Buying Is Broken! What’s This Mean For Selling?


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Report after report tell us that buyers are failing in their mission to solve a problem and buy a solution. We know 60% of committed buying efforts end in no decision made. For those remaining 40%, a huge percentage of them express regret. It doesn’t take much of a leap to recognize Buying Is Broken!

Despite this, sellers keep their noses to the grindstone. They continue to do the same things they have always done, and if they don’t get the results they need, they do more–faster. (At the behest of their managers, for whom, “more” is the miracle cure for every performance issue.).

And we see the performance data, it shows that despite doing more, fewer sales people are achieving their goals.

It seems, somehow, like the definition of insanity.

To address this issue, we spend a lot of time, and millions of dollars, trying to figure out how to sell better or differently. We look at new techniques, methodologies, new tools. We are trained in the latest things focused on helping us sell more, sometimes to help us be better.

But if buying is broken, fixing selling isn’t the answer!!

We have to look to the source of the problem, to the buyers themselves. We have to understand why and how they are failing and how we can help reduce that.

Failure on the buyers’ sides can be a result of many different reasons:

  • The failure to commit to making the change itself. While, hopefully, the pain of doing nothing is greater than the pain of change, sometimes the buyers don’t really understand that. Sometimes, they may not care–at least enough–it’s easier just to tough it out and hope things might change.
  • Sometimes, they don’t know how to buy. They don’t know who they need to get involved, what questions they should be asking, what issues they should understands, what they should be learning. Since they don’t do this every day, they simply don’t know how to buy. They simply don’t know what they should do or how to move through their buying process.
  • Sometimes they are overwhelmed–by choice, by information, by data. They are confused and don’t know what they should focus on.
  • Sometimes, they get lost or diverted in their buying process. Crises arise, priorities shift, their “day jobs” take priority, the buying team changes, the project needs shift, people just lose interest. It takes a lot of energy to pursue a complex buying decision, on top of their normal responsibilities. Sometimes people just get tired.
  • Sometimes, they can’t align the buying group. Everyone has differing priorities, agendas. Managing the politics, egos, and differences in opinion is difficult, particularly when the buying project is not a core responsibility. It’s easy to say, “F**k It, I’ll just do my job, who cares about this buying stuff!”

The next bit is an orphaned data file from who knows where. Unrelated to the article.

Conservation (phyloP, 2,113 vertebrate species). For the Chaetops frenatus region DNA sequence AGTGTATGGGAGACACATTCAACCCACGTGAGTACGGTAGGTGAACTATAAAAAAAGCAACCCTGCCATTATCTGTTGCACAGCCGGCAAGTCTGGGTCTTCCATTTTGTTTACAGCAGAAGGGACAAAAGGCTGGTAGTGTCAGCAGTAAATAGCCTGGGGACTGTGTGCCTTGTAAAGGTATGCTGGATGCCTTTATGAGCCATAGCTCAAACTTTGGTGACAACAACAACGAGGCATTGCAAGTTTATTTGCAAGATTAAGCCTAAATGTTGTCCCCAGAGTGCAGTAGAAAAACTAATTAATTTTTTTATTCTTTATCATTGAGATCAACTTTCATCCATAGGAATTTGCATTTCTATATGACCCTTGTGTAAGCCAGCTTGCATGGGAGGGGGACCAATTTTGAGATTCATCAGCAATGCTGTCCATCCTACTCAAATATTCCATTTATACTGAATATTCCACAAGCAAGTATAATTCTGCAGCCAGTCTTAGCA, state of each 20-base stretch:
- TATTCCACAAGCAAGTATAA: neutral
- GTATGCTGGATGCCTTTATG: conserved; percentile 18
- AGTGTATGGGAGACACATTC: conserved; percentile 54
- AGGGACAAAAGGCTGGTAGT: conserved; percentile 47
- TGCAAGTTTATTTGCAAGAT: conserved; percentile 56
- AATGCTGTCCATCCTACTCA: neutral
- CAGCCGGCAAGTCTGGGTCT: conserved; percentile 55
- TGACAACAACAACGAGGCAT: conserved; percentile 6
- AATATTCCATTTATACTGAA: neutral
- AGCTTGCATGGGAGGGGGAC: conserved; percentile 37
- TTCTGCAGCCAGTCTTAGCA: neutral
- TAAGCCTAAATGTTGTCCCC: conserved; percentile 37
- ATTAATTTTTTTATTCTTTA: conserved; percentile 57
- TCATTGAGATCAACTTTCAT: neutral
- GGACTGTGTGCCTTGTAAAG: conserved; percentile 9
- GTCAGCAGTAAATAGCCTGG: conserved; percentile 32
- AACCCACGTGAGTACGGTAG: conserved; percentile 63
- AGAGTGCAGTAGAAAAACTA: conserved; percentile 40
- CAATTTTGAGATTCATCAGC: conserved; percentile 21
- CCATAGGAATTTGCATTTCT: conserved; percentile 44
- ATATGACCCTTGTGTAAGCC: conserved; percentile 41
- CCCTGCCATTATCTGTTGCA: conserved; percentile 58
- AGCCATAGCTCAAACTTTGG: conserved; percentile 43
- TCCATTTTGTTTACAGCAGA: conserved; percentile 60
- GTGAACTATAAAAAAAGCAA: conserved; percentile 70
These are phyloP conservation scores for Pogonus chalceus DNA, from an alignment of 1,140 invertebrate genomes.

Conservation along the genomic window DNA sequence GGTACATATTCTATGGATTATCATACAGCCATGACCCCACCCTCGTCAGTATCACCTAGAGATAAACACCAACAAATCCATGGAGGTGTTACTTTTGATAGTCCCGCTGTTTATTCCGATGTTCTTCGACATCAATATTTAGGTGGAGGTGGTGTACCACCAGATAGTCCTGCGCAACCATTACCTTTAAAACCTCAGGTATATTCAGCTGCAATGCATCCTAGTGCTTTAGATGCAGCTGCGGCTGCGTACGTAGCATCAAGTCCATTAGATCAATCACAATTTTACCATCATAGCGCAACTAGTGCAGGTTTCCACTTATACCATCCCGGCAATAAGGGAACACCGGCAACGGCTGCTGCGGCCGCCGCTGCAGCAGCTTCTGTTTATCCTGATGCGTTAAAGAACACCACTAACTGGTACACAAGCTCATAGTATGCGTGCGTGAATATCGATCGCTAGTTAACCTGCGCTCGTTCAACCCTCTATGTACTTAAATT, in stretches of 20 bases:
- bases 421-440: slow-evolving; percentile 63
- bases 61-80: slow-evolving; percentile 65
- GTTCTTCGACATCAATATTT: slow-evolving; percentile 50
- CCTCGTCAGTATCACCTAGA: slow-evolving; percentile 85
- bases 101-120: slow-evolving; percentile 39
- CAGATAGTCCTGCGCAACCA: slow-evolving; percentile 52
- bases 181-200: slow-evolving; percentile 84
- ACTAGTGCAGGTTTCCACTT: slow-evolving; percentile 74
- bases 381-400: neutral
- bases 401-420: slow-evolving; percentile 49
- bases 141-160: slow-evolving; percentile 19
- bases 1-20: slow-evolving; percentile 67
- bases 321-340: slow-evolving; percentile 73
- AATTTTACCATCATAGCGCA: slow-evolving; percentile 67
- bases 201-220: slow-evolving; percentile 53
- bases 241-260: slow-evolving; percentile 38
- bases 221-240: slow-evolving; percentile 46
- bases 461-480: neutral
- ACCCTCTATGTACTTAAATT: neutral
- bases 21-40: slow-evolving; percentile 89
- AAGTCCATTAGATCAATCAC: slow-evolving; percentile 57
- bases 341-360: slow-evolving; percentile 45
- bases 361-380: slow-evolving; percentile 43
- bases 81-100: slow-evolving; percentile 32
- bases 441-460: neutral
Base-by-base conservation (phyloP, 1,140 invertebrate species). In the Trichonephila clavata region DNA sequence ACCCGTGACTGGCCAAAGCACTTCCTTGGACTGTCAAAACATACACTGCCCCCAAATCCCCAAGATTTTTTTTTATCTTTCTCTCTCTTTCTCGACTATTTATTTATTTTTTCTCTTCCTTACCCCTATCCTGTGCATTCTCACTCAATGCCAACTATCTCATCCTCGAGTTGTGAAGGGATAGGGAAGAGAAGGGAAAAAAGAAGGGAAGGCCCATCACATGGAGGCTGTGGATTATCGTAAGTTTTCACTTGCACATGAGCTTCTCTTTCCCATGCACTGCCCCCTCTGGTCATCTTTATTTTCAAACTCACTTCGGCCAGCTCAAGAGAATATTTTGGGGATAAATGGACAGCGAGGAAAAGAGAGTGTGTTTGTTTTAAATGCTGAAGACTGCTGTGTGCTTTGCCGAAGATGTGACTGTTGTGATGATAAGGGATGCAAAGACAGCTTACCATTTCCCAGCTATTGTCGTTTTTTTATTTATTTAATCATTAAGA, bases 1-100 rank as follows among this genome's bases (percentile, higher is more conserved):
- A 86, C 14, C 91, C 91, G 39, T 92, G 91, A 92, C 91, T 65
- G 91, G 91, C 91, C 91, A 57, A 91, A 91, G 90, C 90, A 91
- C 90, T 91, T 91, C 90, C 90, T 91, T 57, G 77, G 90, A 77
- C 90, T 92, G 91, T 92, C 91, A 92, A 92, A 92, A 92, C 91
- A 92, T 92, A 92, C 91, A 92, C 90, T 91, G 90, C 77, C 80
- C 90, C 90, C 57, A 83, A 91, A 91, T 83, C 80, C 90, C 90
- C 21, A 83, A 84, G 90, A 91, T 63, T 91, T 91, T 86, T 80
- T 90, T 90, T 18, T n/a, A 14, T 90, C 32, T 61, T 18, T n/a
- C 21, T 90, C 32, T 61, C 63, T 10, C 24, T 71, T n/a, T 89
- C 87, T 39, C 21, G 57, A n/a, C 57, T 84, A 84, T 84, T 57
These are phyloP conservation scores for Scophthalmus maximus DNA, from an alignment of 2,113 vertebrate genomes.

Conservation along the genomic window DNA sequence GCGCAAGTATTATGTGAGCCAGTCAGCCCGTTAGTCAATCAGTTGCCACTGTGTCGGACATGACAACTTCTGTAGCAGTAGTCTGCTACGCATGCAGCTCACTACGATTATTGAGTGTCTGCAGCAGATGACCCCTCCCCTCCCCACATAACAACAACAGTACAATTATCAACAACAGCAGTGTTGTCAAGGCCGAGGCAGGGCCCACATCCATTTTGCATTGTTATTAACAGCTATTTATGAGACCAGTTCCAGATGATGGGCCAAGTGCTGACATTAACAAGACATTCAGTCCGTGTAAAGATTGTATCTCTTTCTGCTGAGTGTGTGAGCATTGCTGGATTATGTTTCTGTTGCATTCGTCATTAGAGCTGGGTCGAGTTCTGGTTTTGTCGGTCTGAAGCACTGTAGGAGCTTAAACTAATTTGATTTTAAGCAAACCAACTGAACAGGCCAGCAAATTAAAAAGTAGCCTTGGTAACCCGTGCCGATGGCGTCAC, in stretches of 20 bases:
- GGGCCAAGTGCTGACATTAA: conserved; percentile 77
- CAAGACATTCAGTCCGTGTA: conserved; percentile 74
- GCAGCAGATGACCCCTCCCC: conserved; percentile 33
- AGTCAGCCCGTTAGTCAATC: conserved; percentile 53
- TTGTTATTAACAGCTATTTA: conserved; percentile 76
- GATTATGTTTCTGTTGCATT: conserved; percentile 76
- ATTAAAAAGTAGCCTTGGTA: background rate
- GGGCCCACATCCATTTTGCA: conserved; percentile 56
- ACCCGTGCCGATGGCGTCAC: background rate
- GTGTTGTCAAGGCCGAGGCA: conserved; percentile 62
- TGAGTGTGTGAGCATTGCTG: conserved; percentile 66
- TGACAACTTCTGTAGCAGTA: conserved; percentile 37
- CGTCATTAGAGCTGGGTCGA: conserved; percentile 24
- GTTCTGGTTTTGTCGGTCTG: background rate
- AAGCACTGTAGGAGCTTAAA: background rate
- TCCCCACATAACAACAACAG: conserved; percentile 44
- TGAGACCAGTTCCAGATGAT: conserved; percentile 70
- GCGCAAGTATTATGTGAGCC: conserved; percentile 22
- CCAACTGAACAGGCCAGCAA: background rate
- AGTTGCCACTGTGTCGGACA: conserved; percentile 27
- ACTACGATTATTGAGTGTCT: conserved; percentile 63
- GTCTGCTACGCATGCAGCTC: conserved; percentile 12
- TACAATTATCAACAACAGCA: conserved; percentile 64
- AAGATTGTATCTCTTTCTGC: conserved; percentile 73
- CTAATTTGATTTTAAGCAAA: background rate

• Sometimes, after doing everything they can, they don’t have the right senior management or organizational support.
  • And sometimes, actually a lot of times, they are worried. They are actually afraid of doing something wrong, of making a mistake, of making the wrong decision. They worry about risk. They worry about whether they will get the results they expect and have committed to management.
  • They suffer from indecision!

None of this has anything to do with what we sell! It’s all about them, their ability to navigate their buying process and their decision confidence–or lack of confidence.

However, we invest our time in focusing on our product, providing more details, more data, more demos, more testimonials. The more “advanced” might go to the business case and re-emphasizing that and the consequences of doing nothing. Instead of provoking them to make a decision, it actually has the opposite effect of making them more worried and indecisive.

We don’t fix buying by focusing on how we sell. We fix buying by helping our customers navigate the process, by helping them orchestrate the process, by addressing their fears, by helping build confidence.

Buying is broken, our customers don’t know how to fix it. As a result, they depend on our help!

Afterword: Much of this post was very loosely based on some of what Matt Dixon and Ted McKenna talk about in their upcoming book, The JOLT Effect! Go to Amazon, pre-order it, make sure you read and re-read it.

Republished with author's permission from original post.

Dave Brock
Dave has spent his career developing high performance organizations. He worked in sales, marketing, and executive management capacities with IBM, Tektronix and Keithley Instruments. His consulting clients include companies in the semiconductor, aerospace, electronics, consumer products, computer, telecommunications, retailing, internet, software, professional and financial services industries.


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